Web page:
creating a sense of trust and involvement in a simulated communicative act. In order for the
strategy to be successful, a thorough research of the target audience and its communicative
and linguistic specificities should be made.

In the cases discussed in this paper, the strategy of interactive communication works
mainly on the level of the word and phrase, i.e. via the use of colloquialisms and slang.

The advertisements of the Dynamix instant coffee mix, the Spoko and Family wafers
all include colloquial expressions such as “пич” („dude”), ”човече” („man”), „брато”
(“bro”), etc. The Dynamix commercial includes a quite detailed dialogue between teenagers
at a party, including phrases such as: “ня`ам пауър” (“ain`t got no power”), “презареди си
батериите, човече” (“recharge your battery, man”), “ти си машина”(“you`re a machine”),
and especially the wordplay on the expression “дай на макс”(„full power”, roughly, but
pronounced [ dai namaks ]), which sounds similar to the name of the product – Dynamix.

Another elaborate dialogue can be found in the advertisement of the Family wafers,
where the elderly people on the bus use teenage colloquialisms such as „сбъркал си
автобуса, бе, пич” (“you got the wrong bus, dude”) and “не се вкарвай в нек`ви филми,
брато” (roughly, „get real, dude”). Here the strategy of interactive communication combines
with the strategy of the unusual, shocking and provoking (the fact itself that elderly people
use this kind of language) and as a result it produces a comic, as well as quite surprising
effect on the audience, drawing its attentio to the advertisement.

The strategy of challenge and flattery – use of English borrowings

The strategy of challenge and flattery has two aspects – on the one hand it aims to
make a certain part of the audience feel “flattered” because of its knowledge of foreign
languages and its ability to decode/understand/appreciate the hidden meaning of the linguistic
component of an advertisement; on the other hand, it presents a challenge for those who do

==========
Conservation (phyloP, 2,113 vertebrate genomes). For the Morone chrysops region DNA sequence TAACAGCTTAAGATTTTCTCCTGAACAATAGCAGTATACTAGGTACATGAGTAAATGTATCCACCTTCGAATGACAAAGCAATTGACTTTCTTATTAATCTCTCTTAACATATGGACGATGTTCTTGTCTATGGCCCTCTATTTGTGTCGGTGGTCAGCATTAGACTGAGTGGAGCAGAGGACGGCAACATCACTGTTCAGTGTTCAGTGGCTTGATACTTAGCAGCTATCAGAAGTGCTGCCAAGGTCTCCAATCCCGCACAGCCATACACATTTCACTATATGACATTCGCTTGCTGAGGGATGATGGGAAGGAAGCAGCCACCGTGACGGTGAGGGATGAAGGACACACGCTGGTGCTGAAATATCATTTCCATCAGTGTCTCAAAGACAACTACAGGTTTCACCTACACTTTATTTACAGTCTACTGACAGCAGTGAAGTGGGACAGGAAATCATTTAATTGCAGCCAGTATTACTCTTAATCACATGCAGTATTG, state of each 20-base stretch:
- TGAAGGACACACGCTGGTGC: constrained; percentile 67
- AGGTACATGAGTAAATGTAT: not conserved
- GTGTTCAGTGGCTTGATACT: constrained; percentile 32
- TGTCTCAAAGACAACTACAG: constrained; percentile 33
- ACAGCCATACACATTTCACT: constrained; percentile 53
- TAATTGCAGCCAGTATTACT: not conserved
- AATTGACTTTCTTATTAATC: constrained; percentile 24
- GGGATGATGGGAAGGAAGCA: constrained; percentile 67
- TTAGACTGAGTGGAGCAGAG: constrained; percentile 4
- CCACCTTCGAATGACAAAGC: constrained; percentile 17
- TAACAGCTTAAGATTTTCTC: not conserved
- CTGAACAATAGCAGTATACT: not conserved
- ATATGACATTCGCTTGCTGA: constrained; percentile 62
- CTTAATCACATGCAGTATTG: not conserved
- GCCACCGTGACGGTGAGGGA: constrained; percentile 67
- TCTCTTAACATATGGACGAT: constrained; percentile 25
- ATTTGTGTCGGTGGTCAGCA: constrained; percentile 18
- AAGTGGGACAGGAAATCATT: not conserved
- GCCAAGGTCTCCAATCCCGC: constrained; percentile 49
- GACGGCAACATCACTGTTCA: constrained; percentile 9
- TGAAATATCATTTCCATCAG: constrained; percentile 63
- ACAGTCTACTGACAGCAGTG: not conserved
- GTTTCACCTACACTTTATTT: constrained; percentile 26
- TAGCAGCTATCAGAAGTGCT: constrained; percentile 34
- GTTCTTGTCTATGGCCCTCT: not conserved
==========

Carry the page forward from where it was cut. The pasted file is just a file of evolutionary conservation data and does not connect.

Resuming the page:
not know the language, thus drawing and keeping their attention on the advertisement, as
when recipients encounter an object difficult to understand, they stay focused, become more
attentive and think actively in order to solve the problem.

The two advertisemens which employ borrowings from English directly merged in the
dialogue are those of Dynamix instant coffee mix and Family wafers. Typical English
borrowings are “man”, “power”, “max”, etc. As the English language in Bulgaria has become
almost a must for modern people, being the most popular language and a symbol of being
trendy, original and fresh, its use is a sign for the employment of the strategy of prestige, as
it is suggestive of the idea that if you use the product, advertised in English, you are
intelligent, up-to-date and “cool”. An example of this strategy is the fact that the motto of
Dynamix – “Live now, sleep later” – is not translated into Bulgarian, it is pronounced in

English, thus creating the sense that there is a secret code, understandable only for those who
use the product and comprise some sort of an elite group.

The advertisements of Fanta, however, represent the opposite of this “elitist” strategy,
by not employing any linguistic substance at all, except for the motto “Play on”. The whole
advertisement contains music, but no speech – thus employing the strategy of the
unusual/provoking in order to suggest the idea that people do not need words to understand
each other and have fun together, as well as the idea that the advertisement gives the audience
the freedom to interpret and understand the message as they choose to.


This paper gives a brief account of five advertisements aimed at Bulgarian young
people and of some of the most popular strategies they employ. Although they are only five,
these advertisements are representative of some of the most successful advertising strategies
and campaigns for products aimed at this target group and also speak clearly of the values
and way of life of young people in Bulgaria in particular. The information they give may be
valuable not only for those who study the area of advertising, but also for those who are
interested in the mechanisms of manipulation of the social opinion and behaviour and, last
but not least, perhaps even for those comprising the so called “target consumer group”, as it
may be useful for the undertsanding of their own behaviour as consumers.


Todorova 2001: Р. Тодорова. “Стратегии в света на рекламата”. Университетско

издателство”Епископ Константин Преславски”, Шумен.